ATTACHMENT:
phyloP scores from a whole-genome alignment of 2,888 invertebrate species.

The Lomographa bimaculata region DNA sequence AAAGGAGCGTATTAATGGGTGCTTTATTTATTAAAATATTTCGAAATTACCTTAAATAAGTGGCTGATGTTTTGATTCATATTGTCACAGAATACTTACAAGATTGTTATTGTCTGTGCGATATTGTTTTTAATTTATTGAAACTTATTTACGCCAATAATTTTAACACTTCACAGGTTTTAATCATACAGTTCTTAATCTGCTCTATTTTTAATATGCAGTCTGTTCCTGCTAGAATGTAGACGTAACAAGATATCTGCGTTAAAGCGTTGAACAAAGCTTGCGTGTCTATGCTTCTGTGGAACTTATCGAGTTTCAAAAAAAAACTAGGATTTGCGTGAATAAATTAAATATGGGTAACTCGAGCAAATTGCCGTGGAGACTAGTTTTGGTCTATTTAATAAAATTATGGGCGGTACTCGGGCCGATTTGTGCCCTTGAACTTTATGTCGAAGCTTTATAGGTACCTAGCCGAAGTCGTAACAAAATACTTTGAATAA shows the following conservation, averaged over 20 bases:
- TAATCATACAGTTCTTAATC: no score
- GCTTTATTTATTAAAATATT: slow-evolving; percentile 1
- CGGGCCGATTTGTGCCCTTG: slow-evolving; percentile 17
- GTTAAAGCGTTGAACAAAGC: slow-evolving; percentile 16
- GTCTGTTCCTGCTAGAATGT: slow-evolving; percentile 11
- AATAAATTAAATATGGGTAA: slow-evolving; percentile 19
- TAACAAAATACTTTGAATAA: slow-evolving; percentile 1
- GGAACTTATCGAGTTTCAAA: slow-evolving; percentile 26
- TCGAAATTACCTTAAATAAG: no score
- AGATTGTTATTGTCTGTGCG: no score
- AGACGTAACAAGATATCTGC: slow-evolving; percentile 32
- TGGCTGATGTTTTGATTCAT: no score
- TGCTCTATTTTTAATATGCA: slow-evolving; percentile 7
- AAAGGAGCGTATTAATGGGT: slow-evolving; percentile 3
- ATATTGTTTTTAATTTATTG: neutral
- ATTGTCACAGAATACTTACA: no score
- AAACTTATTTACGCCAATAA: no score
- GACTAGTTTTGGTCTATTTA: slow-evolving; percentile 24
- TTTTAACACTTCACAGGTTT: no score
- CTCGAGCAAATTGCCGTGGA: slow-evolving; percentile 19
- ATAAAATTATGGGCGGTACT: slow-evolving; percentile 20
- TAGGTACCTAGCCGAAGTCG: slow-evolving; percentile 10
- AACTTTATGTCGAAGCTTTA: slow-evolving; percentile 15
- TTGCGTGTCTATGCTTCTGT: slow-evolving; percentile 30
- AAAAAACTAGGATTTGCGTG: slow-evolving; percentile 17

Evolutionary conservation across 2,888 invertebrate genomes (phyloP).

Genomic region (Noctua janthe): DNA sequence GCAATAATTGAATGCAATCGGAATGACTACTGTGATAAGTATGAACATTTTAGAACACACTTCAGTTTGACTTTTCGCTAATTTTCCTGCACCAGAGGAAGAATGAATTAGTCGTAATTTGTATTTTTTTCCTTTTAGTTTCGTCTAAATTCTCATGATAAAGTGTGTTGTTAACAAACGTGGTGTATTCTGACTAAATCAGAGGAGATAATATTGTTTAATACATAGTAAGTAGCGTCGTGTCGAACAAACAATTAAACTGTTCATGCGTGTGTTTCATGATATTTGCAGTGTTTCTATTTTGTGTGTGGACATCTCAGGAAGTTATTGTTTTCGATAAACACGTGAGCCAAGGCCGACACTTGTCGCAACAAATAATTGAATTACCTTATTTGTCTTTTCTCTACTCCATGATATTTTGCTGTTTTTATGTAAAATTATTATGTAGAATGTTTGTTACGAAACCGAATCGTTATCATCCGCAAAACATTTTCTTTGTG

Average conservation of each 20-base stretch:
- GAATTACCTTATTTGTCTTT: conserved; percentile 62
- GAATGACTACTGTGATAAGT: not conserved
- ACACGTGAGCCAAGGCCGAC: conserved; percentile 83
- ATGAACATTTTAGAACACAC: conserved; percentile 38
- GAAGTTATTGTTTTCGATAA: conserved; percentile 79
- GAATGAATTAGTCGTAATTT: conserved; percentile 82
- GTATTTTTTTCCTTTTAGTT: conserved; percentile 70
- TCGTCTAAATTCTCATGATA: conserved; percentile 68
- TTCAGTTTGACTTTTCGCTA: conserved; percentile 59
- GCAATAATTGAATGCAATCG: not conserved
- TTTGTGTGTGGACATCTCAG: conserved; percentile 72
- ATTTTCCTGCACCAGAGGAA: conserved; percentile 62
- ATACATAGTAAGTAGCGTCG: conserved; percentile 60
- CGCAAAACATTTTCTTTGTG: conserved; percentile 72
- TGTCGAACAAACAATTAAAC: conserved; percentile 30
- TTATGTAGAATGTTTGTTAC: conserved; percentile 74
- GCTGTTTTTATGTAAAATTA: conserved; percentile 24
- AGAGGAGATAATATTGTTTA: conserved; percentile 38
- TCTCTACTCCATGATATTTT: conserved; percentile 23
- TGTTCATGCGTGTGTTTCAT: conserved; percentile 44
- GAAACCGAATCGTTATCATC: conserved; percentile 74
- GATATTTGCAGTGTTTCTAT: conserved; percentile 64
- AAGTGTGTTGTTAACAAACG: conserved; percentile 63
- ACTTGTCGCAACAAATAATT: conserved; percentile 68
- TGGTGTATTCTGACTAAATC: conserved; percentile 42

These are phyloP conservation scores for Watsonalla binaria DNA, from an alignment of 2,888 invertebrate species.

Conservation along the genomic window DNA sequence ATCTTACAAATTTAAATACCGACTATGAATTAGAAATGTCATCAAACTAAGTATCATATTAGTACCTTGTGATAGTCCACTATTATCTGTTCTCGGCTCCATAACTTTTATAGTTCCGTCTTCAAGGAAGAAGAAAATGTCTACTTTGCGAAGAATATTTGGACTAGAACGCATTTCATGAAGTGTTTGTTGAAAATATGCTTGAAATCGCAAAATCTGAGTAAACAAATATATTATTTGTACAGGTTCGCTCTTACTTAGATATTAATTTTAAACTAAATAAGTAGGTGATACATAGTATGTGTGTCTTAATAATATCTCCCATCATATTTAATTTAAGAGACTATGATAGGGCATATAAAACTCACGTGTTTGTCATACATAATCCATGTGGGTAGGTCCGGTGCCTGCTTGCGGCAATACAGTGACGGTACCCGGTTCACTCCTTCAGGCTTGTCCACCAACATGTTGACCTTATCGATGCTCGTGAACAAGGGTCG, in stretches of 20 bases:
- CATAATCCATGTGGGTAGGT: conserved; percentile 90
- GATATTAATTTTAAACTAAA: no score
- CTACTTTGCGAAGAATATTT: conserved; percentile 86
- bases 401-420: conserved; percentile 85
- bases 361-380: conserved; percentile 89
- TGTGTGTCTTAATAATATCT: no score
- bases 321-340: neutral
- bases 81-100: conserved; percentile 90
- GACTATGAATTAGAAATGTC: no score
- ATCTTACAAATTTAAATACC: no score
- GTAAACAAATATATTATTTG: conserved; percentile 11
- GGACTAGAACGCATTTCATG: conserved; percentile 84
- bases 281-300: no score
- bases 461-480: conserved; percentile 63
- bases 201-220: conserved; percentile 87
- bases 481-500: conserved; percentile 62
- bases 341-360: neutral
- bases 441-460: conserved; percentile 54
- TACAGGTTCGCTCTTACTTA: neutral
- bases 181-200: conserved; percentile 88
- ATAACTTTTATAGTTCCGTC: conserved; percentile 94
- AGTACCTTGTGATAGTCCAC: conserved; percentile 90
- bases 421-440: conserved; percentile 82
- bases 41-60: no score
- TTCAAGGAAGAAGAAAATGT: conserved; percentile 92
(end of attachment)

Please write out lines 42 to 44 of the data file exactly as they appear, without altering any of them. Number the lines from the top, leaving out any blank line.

- ATTTTCCTGCACCAGAGGAA: conserved; percentile 62
- ATACATAGTAAGTAGCGTCG: conserved; percentile 60
- CGCAAAACATTTTCTTTGTG: conserved; percentile 72